In the Lindström–Gessel–Viennot lemma (LGV) applied to the $Z^2$-lattice paths are taken to move in unit spatial-steps in unit time (see here).

What do we mean by "time"? In the language of LGV, we first fix positive integer $T$ and then set the weight of any path to be:

$$w(P)=\prod_{k=1}^{T}w(e_{k}),$$ where $P=(e_{1},e_{2},...,e_{T})$ and $e_{i}$ are diagonal edges as above.

However, there are applications (here on pg.3 and here on pg.14) where a version of LGV still "applies"(i.e. the LGV is used as an analogy) even though the paths are jumping in varying non-unit positive increments at each unit step time. In other words, a lattice path might jump two positive integers at time t: $P(t+1)-P(t)=2$ and three positive integers at some other time s: $P(s+1)-P(s)=3$. Here we still have a weight of a path $$w(P)=\prod_{k=1}^{T-1}w(P(k),P(k+1)),$$ where $P=(P(1),P(2),...,P(T))$ and $P(i)$ is the position of the path at time t=i. For example, in the application here they take it to be an indicator $$w(P(k),P(k+1))=1_{P(k+1)\geq P(k)}.$$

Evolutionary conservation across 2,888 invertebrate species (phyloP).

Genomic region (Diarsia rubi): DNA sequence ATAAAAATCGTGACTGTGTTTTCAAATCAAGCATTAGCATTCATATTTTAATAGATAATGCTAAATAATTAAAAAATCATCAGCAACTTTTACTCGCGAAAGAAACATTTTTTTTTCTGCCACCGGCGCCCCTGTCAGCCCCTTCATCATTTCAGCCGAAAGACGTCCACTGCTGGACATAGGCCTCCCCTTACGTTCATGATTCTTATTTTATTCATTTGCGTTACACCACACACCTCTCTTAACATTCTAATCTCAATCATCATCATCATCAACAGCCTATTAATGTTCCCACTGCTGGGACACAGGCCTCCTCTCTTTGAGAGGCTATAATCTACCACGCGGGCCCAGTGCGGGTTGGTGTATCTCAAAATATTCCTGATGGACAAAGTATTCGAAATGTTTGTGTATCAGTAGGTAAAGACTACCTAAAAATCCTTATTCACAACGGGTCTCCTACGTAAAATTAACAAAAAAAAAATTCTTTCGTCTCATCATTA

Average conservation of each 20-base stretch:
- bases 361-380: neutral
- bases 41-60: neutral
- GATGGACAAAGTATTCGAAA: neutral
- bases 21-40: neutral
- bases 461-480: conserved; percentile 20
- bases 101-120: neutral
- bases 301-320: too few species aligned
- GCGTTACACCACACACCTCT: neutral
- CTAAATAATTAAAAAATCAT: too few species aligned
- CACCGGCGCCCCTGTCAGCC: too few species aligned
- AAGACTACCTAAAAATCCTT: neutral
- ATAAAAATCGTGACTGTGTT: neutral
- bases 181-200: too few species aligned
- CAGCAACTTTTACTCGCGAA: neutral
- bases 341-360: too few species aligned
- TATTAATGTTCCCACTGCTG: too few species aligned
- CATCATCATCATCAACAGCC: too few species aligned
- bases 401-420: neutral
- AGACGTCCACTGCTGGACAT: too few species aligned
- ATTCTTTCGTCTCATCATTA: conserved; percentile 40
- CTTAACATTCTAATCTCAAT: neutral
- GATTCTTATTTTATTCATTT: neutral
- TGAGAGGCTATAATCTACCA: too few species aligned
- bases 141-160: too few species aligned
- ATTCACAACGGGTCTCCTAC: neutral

Note: The up-left motion of the paths is not really an issue actually because as mentioned we can instead consider the weights $w(P(n),P(n+1)):= 1\{ P(n)\geq P(n+1) \}$. (as opposed to having weight 1). So we are back in the forwards and backwards motion but still non-unit steps.

So it would be interesting to read of work done in LGV/Vicious-walkers and its generalizations that possibly include non-unit step. Of course, once one drops the unit-step requirement, one must also work with a more general definition of "intersection": if the weights are of the above form $w(P(k),P(k+1))$, then two paths $P_{1},P_{2}$ might intersect at a vertex $v_{*}$ such that $$P_{1}(k)=v_{*}\neq P_{2}(k)$$ and so in the LGV proof, we won't be able to swap weights.

I was thinking maybe with the bijection to Young Tableaux, one can obtain a generalization in the Young Tableaux side even though there is no corresponding object at the Vicious walkers side.

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